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IBM CEO Rometty joins calls to ensure that AI remains a positive force

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The growing influence of artificial intelligence (AI) has drawn some concerns from a number of quarters about its potential impact on society. A number of organizations have been working to both calm a nervous public and ensure that AI is developed with certain concerns in mind.

Microsoft’s CEO Satya Nadella has been particularly outspoken about how AI can be a net positive as long as long as it’s done the right way, but he’s not the only influential executive to speak up both in AI’s defense and with some cautionary words. IBM CEO Ginni Rometty has also joined in, with a very similar message to Nadella’s, as ZDNet reports.

Rometty called out the same issues of transparency and ethics in a statement prepared in advance of the World Economic Forum in Davos, Switzerland. Speaking about AI’s potential impact, she said, “Commonly referred to as artificial intelligence, this new generation of technology and the cognitive systems it helps power will soon touch every facet of work and life — with the potential to radically transform them for the better.”

In similar fashion to Microsoft’s Nadella, Rometty laid out three principles to guide the development of AI. First, AI should have a specific purpose, namely to “enhance and extend human capability, expertise, and potential” rather than merely replacing humans — something she predicts won’t happen in the near future. As she put it, “Cognitive systems will not realistically attain consciousness or independent agency.”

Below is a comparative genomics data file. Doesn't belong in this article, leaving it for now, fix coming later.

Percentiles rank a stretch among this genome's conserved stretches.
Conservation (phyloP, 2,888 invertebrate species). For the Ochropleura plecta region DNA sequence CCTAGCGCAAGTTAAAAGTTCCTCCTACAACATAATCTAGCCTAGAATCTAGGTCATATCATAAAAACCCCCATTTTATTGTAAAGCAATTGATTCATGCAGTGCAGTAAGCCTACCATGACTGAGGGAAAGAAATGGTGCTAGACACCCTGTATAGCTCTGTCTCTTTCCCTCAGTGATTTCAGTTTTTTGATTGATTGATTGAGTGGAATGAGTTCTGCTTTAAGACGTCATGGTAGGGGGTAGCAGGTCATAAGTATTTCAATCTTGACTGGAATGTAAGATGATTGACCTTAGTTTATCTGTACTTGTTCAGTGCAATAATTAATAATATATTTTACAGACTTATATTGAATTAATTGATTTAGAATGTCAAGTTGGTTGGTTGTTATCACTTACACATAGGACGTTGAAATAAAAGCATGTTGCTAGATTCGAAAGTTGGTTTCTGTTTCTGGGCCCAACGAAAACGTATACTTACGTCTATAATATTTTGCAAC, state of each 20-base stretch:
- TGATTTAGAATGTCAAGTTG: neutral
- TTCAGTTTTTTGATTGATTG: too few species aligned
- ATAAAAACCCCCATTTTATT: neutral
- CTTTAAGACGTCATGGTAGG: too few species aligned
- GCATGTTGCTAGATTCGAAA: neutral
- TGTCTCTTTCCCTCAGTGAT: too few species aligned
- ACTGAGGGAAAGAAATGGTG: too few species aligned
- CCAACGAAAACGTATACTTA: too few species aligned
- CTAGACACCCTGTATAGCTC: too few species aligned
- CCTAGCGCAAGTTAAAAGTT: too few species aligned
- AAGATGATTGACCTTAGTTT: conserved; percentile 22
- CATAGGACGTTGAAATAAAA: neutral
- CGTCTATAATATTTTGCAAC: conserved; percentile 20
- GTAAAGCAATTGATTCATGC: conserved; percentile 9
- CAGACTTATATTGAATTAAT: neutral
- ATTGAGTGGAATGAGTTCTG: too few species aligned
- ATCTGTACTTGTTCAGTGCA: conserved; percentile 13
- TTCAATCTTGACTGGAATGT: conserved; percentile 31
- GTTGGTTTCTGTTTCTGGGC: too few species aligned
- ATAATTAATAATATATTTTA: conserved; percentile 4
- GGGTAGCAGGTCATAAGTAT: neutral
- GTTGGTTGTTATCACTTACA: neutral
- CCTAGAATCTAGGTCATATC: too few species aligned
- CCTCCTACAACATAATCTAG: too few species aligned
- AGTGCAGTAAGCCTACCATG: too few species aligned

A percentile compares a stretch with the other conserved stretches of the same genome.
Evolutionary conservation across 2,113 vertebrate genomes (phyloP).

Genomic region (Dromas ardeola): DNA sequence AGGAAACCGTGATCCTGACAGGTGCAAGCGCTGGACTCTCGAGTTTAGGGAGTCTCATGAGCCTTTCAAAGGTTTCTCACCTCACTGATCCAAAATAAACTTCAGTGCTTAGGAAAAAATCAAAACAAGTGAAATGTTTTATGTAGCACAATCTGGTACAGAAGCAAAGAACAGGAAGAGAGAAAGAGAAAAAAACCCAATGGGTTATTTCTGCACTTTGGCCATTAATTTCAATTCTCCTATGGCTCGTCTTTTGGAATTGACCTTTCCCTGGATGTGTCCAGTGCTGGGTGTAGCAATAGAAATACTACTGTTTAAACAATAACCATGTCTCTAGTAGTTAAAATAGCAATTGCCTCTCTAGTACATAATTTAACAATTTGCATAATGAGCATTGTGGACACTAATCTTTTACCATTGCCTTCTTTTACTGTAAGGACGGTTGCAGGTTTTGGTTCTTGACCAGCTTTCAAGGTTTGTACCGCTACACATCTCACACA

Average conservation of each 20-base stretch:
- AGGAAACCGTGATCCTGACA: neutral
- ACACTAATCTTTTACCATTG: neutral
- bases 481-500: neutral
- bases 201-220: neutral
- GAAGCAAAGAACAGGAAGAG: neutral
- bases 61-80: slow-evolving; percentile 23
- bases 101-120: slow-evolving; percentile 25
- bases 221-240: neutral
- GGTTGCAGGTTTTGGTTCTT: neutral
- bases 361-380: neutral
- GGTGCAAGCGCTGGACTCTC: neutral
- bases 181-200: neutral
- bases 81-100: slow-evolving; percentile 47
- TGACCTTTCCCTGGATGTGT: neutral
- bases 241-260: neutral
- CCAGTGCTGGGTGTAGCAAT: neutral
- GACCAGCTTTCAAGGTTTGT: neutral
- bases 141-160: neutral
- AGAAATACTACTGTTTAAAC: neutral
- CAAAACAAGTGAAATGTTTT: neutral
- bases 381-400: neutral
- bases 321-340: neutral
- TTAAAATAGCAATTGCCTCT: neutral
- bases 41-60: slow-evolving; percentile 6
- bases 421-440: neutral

Next, she said that IBM will be transparent in its development of AI, ensuring that AI’s purpose and the data used in training AI systems are communicated and understood. Finally, IBM and others should help to ensure that workers and others gain the skills required to adjust to AI and its implementation.

Rometty joins not only executives like Nadella in speaking out about the proper development of AI systems and their impact on society, but some major efforts are being funded along the same lines. The recently announced $27 million fund created by LinkedIn founder Reid Hoffman along with MIT and Harvard is one, and another kicked off by Carnegie Mellon is another. AI is coming, but at least there’s a concerted effort to make sure that its potential for Skynet-like evil is curtailed.

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